Women's College Research Institute

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Study points out gaps in training for health professionals working with victims of violence

December 2014

Intimate partner violenceIntimate partner violence (IPV) occurs at alarming rates around the world and can result in negative health impacts for victims, who are mostly women. In Canada, more than 25 per cent of women experience this type of violence at some point in their lives.

In addition to potential physical injuries, women who experience IPV are at a greater risk of developing mental health and substance use problems. As well, women with mental health and substance use problems are at an increased risk of victimization.

“These issues co-occur frequently and in complex ways,” says Robin Mason, PhD, scientist at Women’s College Research Institute, “yet clinicians and frontline providers who work with women experiencing violence, mental illness or addictions lack the training to address these concurrent problems.”

So what do clinicians and frontline workers need to know in order to provide appropriate care to these women?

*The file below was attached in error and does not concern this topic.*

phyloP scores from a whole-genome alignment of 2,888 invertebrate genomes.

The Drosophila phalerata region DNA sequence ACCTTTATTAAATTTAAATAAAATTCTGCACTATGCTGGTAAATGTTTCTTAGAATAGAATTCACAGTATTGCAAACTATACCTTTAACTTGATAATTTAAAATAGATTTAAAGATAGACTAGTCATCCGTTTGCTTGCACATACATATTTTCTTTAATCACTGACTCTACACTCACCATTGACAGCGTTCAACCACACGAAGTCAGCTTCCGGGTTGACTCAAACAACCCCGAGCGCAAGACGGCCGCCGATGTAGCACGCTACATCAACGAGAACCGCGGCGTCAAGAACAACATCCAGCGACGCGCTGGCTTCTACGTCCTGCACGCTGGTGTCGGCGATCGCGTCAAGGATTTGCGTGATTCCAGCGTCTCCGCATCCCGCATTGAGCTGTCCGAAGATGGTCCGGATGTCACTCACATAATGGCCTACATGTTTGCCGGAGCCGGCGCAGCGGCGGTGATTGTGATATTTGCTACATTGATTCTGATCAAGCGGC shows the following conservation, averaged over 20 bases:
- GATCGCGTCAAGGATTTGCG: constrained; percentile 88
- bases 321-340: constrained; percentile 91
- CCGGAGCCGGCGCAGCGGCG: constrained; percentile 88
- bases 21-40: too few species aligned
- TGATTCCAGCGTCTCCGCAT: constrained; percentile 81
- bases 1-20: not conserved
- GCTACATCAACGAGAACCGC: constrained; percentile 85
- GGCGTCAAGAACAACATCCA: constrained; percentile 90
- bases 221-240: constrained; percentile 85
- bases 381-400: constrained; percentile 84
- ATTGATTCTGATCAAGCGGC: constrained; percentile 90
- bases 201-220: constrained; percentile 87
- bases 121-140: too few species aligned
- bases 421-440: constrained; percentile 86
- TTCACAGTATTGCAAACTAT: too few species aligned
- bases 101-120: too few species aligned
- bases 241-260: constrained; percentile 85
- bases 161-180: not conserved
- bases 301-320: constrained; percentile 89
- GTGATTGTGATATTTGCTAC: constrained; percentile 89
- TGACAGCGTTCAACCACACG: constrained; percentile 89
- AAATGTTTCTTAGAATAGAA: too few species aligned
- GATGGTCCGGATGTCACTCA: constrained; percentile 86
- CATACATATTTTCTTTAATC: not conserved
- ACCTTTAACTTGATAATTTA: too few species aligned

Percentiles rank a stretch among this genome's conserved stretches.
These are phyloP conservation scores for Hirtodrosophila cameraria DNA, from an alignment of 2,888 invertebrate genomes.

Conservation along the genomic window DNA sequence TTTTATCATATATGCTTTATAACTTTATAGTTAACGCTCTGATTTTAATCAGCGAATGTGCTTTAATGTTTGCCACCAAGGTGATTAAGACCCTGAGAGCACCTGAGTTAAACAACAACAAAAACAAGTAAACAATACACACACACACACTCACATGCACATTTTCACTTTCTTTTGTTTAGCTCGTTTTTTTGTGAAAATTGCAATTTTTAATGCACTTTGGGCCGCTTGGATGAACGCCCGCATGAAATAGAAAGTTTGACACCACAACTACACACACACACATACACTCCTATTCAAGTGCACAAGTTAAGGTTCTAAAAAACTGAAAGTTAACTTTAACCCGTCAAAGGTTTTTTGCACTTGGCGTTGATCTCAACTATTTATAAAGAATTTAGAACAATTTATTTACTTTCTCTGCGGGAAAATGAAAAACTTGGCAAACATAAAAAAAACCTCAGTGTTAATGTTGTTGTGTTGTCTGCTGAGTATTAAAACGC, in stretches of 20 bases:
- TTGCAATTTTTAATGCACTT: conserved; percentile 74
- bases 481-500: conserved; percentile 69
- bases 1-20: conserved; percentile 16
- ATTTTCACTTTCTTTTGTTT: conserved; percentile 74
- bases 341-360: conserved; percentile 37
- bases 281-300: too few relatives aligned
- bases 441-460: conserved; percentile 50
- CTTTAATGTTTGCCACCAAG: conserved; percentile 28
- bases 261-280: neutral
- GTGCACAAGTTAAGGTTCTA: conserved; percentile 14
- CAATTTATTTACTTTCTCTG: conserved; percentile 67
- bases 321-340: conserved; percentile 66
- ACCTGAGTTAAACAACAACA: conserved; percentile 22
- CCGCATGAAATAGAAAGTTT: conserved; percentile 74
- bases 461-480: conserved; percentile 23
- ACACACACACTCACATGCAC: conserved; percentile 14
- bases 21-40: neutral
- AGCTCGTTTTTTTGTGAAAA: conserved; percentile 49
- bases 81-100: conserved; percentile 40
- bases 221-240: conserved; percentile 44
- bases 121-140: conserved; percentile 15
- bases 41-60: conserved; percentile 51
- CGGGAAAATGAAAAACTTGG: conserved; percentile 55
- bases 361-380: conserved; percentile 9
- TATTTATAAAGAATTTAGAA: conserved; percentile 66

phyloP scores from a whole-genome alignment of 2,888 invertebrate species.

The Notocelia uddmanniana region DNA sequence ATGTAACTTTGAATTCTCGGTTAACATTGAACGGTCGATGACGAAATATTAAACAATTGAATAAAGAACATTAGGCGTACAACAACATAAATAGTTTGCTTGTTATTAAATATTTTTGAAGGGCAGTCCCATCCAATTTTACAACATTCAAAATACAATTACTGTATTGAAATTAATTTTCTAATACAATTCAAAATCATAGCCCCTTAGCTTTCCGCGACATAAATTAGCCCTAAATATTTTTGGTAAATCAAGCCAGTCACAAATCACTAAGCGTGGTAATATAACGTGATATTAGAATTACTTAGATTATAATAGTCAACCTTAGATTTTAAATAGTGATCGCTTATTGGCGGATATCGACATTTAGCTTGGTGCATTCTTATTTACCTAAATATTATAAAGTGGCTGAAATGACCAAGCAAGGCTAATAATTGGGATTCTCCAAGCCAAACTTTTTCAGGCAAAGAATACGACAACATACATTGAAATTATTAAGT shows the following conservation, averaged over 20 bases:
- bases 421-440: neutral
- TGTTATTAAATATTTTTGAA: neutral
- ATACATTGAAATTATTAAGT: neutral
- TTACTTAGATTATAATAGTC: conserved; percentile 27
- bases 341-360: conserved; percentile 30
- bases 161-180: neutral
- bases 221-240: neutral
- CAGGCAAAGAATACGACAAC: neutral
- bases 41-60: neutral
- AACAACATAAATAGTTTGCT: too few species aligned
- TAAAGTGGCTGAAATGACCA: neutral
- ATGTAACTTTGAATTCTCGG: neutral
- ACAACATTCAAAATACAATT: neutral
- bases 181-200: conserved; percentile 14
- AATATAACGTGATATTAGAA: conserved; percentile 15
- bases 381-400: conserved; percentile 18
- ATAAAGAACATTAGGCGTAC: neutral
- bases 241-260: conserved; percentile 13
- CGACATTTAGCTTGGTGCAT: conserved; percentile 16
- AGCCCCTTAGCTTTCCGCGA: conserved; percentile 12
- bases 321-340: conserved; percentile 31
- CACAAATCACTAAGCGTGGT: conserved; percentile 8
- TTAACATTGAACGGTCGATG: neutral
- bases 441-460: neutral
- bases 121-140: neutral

To answer this question, Mason and her colleague Susan O’Rinn conducted a review of articles, looking for evidence-based practices and the education and training required to implement them. 

They found that practices for managing women experiencing concurrent violence, mental health and substance use problems are still in their infancy. It was clear that more education and training is required to help frontline workers respond to these women’s needs, but that there is a lack of specific recommendations to guide the development of training curricula. The findings were published in Global Health Action.

“To try and address this gap, we developed the curriculum Making Connections: When Domestic Violence, Mental Health and Substance Use Problems Co-Occur,” says Mason.  “I’m happy to report that approximately 1,000 individuals from about 40 communities in Ontario have participated in the training thus far.”

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